18th March 2018

New Zealand buttons:

Location of Kawau Island off the North Island of NZ.

Kawau Island lies in the Hauraki Gulf off the north Eastern coast of New Zealand. It is approximately 8×5 km. Ten percent of the Island is under control of the Department of Conservation, including an historical mansion and remains of  a copper mine. Considerable damage has been done to the environment due to introduced species, particularly wallabies. A trust is working to reverse some of this damage. The wooden buttons may be tourist or perhaps fundraising items.


17th March 2018

Coronet buttons:

From Carol.

“RAAF” insignia fashion buttons. Detail below. Note that it has a King’s crown.

I imagine that such a design must have been inspired by the outbreak of WW2 (the RAAF dating from 1921). This dates this button c.1939-1945.

Current version with Queen’s crown.

16th March 2018

‘KKK’ buttons:

The china buttons come from Birchcroft China (who also make collectable thimbles). The realistics are all from JHB (owned by Blumenthal Lansing Corp. since 2014). The picture button is of a cockatoo (note the crest feathers) in the style of an Austrian Tiny, but a little larger.

Pelican, koala, budgerigars, clown fish, penguins, koala, cockatoo.

15th March 2018

Carol has shared some more of her wonderful collection. The first is a Landico button. I’ve only seen a few of their buttons so far, but they are all  cast metal fancy buttons with self shanks. The backs are  rough and unfinished, with sharp edges and lumps. This is the first I’ve seen with a (?)painted finish.







Some more Shell Oil uniform buttons.






Carol has guessed that they were from service station uniforms. However, on sites such as Kelly Badges they are described as from merchant navy (in particular oil tankers) uniforms. Service station attendants did wear uniforms; such as a shirt, slacks (or skirt) and tie and jacket. I don’t think they were formal enough to require brass or Stay-brite buttons.  And yes,  ladies got in the act too!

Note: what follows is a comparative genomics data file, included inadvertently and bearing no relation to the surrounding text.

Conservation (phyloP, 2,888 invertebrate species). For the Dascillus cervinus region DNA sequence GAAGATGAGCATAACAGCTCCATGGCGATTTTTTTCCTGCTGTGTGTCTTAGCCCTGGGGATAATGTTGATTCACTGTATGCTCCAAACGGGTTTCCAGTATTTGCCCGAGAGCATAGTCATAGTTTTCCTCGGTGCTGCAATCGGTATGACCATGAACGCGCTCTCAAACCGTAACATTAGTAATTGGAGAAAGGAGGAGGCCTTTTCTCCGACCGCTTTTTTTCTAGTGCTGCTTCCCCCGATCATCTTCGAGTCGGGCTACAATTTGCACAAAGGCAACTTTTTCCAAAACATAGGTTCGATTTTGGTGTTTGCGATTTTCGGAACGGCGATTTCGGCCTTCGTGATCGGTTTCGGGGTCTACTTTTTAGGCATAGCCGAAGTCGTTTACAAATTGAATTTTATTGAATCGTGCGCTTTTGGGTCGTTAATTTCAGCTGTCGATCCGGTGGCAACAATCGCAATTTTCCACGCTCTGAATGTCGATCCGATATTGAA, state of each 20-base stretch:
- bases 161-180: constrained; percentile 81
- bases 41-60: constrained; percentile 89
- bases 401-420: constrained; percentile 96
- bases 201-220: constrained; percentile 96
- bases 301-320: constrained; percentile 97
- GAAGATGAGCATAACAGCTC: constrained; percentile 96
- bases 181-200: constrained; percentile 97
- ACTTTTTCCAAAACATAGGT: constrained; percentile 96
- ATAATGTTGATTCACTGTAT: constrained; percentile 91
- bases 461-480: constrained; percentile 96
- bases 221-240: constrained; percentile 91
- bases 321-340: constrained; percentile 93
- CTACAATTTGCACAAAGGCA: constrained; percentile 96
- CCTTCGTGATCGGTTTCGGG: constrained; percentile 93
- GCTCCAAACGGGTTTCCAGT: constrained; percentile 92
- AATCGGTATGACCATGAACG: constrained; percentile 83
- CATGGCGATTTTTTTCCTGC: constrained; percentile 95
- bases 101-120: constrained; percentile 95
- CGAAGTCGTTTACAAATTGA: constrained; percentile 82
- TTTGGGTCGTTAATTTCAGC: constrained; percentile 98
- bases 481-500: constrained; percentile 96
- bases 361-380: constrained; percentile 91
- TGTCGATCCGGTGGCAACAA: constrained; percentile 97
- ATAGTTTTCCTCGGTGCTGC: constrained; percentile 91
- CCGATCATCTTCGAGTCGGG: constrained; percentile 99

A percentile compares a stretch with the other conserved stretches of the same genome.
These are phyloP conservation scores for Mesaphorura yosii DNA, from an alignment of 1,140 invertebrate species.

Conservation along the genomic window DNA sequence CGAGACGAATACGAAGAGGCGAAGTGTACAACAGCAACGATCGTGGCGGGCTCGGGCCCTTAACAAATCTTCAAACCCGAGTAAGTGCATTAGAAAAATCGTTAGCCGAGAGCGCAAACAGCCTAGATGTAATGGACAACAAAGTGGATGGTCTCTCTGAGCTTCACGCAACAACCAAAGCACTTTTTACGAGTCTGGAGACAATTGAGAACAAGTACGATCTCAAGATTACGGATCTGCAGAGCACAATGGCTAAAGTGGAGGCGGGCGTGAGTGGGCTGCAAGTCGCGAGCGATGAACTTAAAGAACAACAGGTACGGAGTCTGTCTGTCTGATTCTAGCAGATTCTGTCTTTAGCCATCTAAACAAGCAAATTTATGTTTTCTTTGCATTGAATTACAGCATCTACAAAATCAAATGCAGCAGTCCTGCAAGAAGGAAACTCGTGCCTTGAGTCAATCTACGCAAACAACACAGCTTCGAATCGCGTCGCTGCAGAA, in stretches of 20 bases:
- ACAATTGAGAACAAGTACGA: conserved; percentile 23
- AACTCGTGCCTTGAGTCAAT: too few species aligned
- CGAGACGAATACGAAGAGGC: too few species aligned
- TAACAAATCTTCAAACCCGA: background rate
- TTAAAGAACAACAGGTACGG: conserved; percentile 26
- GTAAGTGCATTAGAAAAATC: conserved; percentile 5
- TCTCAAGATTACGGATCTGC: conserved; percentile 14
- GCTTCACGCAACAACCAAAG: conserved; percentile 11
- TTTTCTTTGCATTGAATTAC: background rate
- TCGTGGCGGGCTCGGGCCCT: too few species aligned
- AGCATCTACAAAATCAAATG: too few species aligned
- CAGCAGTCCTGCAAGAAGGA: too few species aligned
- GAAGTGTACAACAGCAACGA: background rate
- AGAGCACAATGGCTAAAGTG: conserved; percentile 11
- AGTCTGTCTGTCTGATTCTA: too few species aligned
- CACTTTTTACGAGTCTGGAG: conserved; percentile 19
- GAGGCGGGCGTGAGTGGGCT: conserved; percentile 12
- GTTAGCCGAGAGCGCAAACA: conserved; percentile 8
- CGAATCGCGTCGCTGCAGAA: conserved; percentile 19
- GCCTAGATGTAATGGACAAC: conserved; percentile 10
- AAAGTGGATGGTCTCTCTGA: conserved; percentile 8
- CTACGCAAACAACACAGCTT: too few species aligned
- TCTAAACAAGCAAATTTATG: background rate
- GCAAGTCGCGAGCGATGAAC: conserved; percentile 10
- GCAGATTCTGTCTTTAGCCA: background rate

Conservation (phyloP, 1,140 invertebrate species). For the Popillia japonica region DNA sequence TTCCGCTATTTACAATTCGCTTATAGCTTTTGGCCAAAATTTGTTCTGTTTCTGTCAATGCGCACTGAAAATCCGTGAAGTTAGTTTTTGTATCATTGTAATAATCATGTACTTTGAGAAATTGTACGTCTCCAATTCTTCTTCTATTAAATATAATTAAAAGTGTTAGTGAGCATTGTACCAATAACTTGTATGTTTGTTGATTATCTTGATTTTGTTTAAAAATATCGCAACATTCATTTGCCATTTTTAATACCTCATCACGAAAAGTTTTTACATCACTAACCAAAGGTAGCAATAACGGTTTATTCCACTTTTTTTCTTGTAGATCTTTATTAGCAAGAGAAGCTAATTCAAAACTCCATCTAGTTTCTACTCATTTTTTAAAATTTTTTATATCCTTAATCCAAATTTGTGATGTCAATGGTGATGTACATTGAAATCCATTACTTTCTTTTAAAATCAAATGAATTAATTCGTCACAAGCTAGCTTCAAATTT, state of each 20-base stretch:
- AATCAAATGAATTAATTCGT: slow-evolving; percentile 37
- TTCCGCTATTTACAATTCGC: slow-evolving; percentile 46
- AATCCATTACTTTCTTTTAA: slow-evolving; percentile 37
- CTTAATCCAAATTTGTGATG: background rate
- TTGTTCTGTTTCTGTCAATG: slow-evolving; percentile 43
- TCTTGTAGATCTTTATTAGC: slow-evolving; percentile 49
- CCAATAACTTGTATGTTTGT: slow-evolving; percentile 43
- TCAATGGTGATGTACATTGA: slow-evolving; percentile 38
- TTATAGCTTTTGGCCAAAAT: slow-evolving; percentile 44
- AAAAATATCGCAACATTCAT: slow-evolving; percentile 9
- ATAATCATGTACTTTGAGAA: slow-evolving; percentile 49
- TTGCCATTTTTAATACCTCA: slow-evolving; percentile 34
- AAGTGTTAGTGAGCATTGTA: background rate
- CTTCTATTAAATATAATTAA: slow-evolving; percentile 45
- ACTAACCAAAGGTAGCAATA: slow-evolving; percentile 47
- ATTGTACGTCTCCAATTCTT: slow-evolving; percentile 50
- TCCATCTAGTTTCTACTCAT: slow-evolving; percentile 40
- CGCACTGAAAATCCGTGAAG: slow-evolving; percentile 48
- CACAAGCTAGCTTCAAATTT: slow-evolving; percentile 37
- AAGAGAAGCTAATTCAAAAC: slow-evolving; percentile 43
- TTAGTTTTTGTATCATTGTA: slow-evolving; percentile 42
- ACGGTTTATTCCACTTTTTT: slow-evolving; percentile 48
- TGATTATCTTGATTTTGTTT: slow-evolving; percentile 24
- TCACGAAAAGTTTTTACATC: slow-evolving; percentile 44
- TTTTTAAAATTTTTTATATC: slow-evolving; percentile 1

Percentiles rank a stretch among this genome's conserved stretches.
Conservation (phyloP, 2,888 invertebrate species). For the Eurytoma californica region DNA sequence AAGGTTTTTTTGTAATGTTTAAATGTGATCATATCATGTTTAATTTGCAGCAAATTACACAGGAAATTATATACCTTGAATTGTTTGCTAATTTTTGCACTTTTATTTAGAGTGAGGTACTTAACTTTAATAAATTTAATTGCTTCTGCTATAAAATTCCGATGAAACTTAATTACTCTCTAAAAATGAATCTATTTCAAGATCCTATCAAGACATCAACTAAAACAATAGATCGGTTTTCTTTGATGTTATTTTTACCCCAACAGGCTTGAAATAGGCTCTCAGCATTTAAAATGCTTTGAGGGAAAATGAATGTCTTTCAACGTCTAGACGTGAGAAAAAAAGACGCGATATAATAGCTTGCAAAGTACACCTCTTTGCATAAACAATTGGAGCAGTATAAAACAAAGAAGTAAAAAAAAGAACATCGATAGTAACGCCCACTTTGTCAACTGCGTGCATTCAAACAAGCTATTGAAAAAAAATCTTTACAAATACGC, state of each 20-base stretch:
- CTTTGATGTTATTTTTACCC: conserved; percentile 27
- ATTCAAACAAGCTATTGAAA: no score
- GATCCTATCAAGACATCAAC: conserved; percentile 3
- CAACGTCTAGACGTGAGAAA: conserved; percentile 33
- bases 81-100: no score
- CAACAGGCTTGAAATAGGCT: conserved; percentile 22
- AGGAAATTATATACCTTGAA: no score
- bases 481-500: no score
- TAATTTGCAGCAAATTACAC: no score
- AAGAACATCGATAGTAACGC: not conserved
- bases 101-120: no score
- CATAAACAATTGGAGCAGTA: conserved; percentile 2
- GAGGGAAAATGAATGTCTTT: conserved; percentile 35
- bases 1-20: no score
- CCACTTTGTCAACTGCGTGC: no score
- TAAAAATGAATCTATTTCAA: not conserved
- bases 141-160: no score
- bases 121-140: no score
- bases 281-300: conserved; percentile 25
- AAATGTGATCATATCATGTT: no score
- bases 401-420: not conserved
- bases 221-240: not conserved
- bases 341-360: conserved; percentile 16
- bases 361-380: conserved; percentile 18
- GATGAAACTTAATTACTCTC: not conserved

14th March 2018

Two new finds!

S. Schlank. Adelaide:






Mercantile Navy ?button/badge: shank or pin missing. S. Sclank made some buttons, but many more badges. See pre-federation manufacturers page.






Shierlaw & Co. Adelaide:

The Shierlaws were a Scottish family who came to South Australia around 1852. Three bothers, George, William,  Joseph then later a nephew, Mr F.B. Shierlaw, ran the tailoring firm of ‘Shierlaw & Company’ from 1860 until around 1920. They supplied uniforms from 1877 to volunteer units, cadet forces and police. For many  years they were the governments sole supplier of uniforms. (See also the reference on the ‘Branded buttons: tailors’  page.)

The Express and Telegraph, 18th June 1904.


11th March 2018

New buttons as promised:

1) A couple of nice new KKK’s.







Now I know ‘platypus’ doesn’t start with a ‘K’, but it’s got the same vibe! And surely it must be unusual to feature a platypus? Apparently similar glass buttons by German makers were sold in the 1950’s.

2) Pat kindly sent me a ‘Jack and Jill’ rabbit:

3) Amor Sydney New South Wales button:


8th March 2018

Missed these on auction; sob!

But I have received a few nice buttons: Below is a merchant navy Shell oil tanker button by Stokes and Sons.







In 1833 Marcus Samuel started selling shells imported from the far-east from his antiques business. This was the start of the Samuel family’s import/export future. In 1892 they arranged for a bulk steamer to ship oil from Baku to the United Kingdom through the Suez canal for the first time. In 1903 ‘The Shell transport and Trading Company’ started to merge with the Royal Dutch petroleum Company. By 1907 they had became Royal Dutch Shell group.

In 1904, the scallop shell (or pecten) had replaced Shell Transport’s first marketing logo, a mussel shell.

Shell started shipping bulk fuel to Australia in 1901. In 1905 Shell and Royal Dutch established the ‘British Imperial Oil Company’ in Australia. Over the years they expanded into storage, distribution, refining and service stations.

The Inverell Times 27th Nov 1925.